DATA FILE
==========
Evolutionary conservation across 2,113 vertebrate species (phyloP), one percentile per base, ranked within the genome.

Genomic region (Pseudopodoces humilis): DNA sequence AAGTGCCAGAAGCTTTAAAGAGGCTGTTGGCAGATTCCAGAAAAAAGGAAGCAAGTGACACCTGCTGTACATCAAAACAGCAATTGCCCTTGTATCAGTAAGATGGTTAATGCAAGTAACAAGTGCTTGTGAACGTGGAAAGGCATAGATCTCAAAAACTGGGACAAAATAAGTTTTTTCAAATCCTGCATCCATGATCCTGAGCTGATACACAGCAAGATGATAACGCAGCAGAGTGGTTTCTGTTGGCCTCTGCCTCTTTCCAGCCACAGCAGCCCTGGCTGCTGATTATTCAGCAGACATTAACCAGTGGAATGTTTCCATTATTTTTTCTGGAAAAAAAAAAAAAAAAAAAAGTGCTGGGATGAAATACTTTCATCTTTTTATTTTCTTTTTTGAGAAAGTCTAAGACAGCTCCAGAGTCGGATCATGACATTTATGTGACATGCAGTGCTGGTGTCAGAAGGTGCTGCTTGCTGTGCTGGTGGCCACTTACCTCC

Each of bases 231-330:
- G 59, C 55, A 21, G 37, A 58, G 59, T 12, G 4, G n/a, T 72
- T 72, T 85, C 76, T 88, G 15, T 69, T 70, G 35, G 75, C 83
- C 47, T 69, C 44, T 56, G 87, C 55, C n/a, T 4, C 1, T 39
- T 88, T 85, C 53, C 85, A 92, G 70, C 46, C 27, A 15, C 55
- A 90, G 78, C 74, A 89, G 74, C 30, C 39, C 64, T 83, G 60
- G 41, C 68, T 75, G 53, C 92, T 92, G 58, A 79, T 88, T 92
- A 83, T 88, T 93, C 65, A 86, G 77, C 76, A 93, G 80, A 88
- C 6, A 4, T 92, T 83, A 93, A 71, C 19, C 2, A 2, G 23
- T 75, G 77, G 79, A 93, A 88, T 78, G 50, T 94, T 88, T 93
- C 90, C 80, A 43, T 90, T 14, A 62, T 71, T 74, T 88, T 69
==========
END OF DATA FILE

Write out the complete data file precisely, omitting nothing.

Evolutionary conservation across 2,113 vertebrate species (phyloP), one percentile per base, ranked within the genome.

Genomic region (Pseudopodoces humilis): DNA sequence AAGTGCCAGAAGCTTTAAAGAGGCTGTTGGCAGATTCCAGAAAAAAGGAAGCAAGTGACACCTGCTGTACATCAAAACAGCAATTGCCCTTGTATCAGTAAGATGGTTAATGCAAGTAACAAGTGCTTGTGAACGTGGAAAGGCATAGATCTCAAAAACTGGGACAAAATAAGTTTTTTCAAATCCTGCATCCATGATCCTGAGCTGATACACAGCAAGATGATAACGCAGCAGAGTGGTTTCTGTTGGCCTCTGCCTCTTTCCAGCCACAGCAGCCCTGGCTGCTGATTATTCAGCAGACATTAACCAGTGGAATGTTTCCATTATTTTTTCTGGAAAAAAAAAAAAAAAAAAAAGTGCTGGGATGAAATACTTTCATCTTTTTATTTTCTTTTTTGAGAAAGTCTAAGACAGCTCCAGAGTCGGATCATGACATTTATGTGACATGCAGTGCTGGTGTCAGAAGGTGCTGCTTGCTGTGCTGGTGGCCACTTACCTCC

Each of bases 231-330:
- G 59, C 55, A 21, G 37, A 58, G 59, T 12, G 4, G n/a, T 72
- T 72, T 85, C 76, T 88, G 15, T 69, T 70, G 35, G 75, C 83
- C 47, T 69, C 44, T 56, G 87, C 55, C n/a, T 4, C 1, T 39
- T 88, T 85, C 53, C 85, A 92, G 70, C 46, C 27, A 15, C 55
- A 90, G 78, C 74, A 89, G 74, C 30, C 39, C 64, T 83, G 60
- G 41, C 68, T 75, G 53, C 92, T 92, G 58, A 79, T 88, T 92
- A 83, T 88, T 93, C 65, A 86, G 77, C 76, A 93, G 80, A 88
- C 6, A 4, T 92, T 83, A 93, A 71, C 19, C 2, A 2, G 23
- T 75, G 77, G 79, A 93, A 88, T 78, G 50, T 94, T 88, T 93
- C 90, C 80, A 43, T 90, T 14, A 62, T 71, T 74, T 88, T 69